IRS Moves to Stop Abusive Telephone Tax Refund Requests; Search Warrants Target Tax Preparers in Seven Cities Nationwide
IR-2007-36, Feb. 16, 2007
WASHINGTON — Search warrants were carried out in seven cities this week by special agents from the Internal Revenue Service. According to affidavits filed in federal court, the IRS is seeking evidence from tax-preparation businesses suspected of preparing returns on behalf of clients requesting egregious amounts involving this year’s special telephone excise tax refund.
IRS criminal investigators served search warrants at tax preparation businesses in Atlanta, Ga.; Dallas, Tyler and Athens, Texas; Riverside, Calif.; Miami, Fla.; and Baton Rouge, La. Special agents temporarily closed the businesses, seizing computers and documents to use in their investigations.
“We want everyone who is eligible for the telephone tax refund to claim it but not to inflate the amount requested,” said IRS Commissioner Mark W. Everson. “We have seen limited but serious instances of abuse, and we’ve sent in criminal investigators to pursue the matter accordingly.”
Along with the IRS enforcement action in seven cities, other tax preparers across the nation who are preparing questionable telephone tax refund requests are receiving visits from IRS revenue agents (auditors) and special agents. The agency began conducting the visits last week. The IRS advised taxpayers to stay away from unscrupulous promoters and tax preparers who make false claims about the telephone tax refund and suggest that many, if not most, phone customers can get hundreds of dollars or more back under this program.
At the same time, the IRS urged taxpayers now filling out their 2006 returns not to overlook the telephone tax refund. Out of early filers, nearly one in three are failing to request this special refund, and although some of them may not be eligible, others may qualify and not know it. The vast majority of those who are requesting it are doing so correctly.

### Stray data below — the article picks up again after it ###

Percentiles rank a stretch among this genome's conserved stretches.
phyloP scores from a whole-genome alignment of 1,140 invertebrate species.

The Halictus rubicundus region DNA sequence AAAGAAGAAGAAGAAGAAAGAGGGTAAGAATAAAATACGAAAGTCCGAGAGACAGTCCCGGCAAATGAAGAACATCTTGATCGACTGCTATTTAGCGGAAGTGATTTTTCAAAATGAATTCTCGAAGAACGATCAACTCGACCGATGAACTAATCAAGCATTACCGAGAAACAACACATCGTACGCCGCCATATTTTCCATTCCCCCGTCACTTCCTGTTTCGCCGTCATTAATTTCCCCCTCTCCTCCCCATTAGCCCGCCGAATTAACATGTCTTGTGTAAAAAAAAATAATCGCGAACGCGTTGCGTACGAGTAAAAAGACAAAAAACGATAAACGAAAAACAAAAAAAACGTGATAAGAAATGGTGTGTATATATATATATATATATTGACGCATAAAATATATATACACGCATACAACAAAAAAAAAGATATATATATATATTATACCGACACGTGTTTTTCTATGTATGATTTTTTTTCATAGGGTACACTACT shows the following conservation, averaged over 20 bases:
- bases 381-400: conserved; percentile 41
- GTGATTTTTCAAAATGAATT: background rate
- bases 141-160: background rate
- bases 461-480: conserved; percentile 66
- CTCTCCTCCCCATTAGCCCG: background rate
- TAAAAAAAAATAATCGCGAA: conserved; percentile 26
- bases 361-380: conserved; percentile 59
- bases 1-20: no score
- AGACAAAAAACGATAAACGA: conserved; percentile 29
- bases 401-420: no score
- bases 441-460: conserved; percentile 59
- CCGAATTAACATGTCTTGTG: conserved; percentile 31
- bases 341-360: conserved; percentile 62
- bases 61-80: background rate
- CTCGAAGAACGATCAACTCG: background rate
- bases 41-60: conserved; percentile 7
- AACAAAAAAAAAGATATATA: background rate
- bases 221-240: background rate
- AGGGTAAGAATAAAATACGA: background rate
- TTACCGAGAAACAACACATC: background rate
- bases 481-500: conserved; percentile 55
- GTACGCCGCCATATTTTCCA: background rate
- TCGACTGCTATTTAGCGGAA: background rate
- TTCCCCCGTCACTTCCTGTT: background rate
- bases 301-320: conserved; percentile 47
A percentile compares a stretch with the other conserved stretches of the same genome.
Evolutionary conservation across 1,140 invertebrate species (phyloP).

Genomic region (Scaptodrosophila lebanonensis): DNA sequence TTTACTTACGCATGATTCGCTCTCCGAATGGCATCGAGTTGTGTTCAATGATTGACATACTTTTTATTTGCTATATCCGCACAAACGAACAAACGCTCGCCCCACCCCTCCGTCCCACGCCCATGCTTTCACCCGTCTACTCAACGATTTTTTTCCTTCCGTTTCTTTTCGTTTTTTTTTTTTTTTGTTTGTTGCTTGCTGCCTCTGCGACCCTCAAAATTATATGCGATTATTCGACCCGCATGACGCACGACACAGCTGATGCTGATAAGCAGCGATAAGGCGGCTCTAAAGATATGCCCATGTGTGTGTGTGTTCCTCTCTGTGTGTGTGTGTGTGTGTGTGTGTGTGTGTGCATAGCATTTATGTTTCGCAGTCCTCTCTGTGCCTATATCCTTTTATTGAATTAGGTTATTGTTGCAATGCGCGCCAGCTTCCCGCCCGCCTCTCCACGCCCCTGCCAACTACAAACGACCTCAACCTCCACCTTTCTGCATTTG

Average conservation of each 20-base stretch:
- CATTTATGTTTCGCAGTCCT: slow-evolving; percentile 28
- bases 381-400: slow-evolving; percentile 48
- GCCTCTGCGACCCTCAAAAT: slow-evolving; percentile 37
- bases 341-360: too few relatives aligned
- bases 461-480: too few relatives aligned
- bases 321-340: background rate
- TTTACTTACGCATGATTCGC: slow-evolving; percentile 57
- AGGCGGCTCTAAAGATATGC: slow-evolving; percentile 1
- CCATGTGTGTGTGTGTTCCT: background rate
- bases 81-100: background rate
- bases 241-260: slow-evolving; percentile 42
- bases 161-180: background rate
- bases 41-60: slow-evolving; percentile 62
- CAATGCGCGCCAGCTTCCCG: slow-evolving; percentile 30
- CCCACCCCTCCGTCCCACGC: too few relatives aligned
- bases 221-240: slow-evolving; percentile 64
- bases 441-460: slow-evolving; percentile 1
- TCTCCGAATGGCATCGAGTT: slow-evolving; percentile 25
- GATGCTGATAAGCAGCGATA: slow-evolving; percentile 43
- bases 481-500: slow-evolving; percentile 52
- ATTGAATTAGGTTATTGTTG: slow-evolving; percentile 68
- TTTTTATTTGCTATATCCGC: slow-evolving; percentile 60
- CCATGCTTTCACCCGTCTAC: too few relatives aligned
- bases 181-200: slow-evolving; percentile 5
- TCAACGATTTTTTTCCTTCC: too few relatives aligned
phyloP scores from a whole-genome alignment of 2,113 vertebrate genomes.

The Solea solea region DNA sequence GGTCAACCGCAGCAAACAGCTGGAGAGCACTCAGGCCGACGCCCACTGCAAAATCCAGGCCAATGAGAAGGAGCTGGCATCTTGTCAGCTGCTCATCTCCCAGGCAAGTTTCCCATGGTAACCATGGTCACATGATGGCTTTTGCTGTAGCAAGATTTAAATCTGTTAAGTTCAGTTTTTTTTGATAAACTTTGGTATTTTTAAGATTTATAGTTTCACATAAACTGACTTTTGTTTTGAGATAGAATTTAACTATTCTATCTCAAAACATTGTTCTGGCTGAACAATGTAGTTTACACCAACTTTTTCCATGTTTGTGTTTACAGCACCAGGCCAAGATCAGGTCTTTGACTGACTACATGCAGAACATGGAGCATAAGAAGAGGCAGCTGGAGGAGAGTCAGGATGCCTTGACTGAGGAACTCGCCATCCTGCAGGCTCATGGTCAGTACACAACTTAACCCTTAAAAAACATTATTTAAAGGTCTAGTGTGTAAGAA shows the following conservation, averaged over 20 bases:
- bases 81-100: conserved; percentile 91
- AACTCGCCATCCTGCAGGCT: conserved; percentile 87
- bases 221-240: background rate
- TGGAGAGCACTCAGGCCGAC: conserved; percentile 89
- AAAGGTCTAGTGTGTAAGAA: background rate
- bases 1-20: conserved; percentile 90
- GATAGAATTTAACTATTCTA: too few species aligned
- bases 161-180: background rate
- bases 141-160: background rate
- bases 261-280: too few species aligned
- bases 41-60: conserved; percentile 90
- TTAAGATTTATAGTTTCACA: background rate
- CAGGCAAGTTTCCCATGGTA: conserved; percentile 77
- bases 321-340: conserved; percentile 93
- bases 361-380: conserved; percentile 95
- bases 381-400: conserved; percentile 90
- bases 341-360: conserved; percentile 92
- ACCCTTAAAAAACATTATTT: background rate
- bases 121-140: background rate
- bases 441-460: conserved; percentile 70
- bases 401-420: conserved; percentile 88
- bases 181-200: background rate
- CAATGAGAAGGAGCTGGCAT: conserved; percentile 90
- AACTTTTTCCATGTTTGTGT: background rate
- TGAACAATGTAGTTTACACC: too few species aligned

The government stopped collecting the long-distance excise tax last August after several federal court decisions held that the tax does not apply to long-distance service as it is billed today. Officials also authorized a one-time refund of the federal excise tax paid on service billed during the previous 41 months, stretching from the beginning of March 2003 to the end of July 2006. The tax continues to apply to local-only phone service.
The IRS has monitored telephone excise tax refund requests for potential problems since the tax-filing season opened in early January. The agency has seen some problems with returns from tax preparers that may indicate criminal intent.
Some tax-return preparers are requesting thousands of dollars of refunds for their clients in instances where clients are entitled to only a tiny fraction of that amount. In some cases, taxpayers requested a refund in the thousands of dollars, suggesting that the taxpayer paid more for telephone service than they received in income. In several instances, taxpayers requested a refund of $30,000 — hundreds of times of what could be reasonably expected. Some refund requests appear to be for the entire amount of the taxpayer’s phone bill, rather than just the three-percent long-distance tax.
Taxpayers who request more of a refund than they are entitled to receive will have their refunds held and be subject to an audit.
To make the refund easier to figure, the government established a standard refund amount, based on personal exemptions, ranging from $30 to $60. If taxpayers have phone bills and other records, they can request the actual amount of excise tax paid. Though using the standard amount is optional, it is easy to figure and approximates the eligible amount for most individual taxpayers. Taxpayers only have to fill out one line on their return, and they don’t need to present proof to the IRS.
To avoid mistakes and get a refund quickly, the IRS encourages taxpayers to file their tax return electronically and electronically deposit their refund directly into a checking or savings account. Electronic-filing software helps taxpayers figure tax breaks, such as the telephone tax refund, accurately and report them properly. Free e-file services are available to low and moderate-income taxpayers (incomes of $52,000 or less) through the Free File link on this Web site.
The best and most reliable information on this unique refund can be found in the Telephone Excise Tax Refund section of this Web site. Here, taxpayers can download forms, find answers to frequently-asked questions and link to participating private-sector Free File partners offering free electronic-filing services.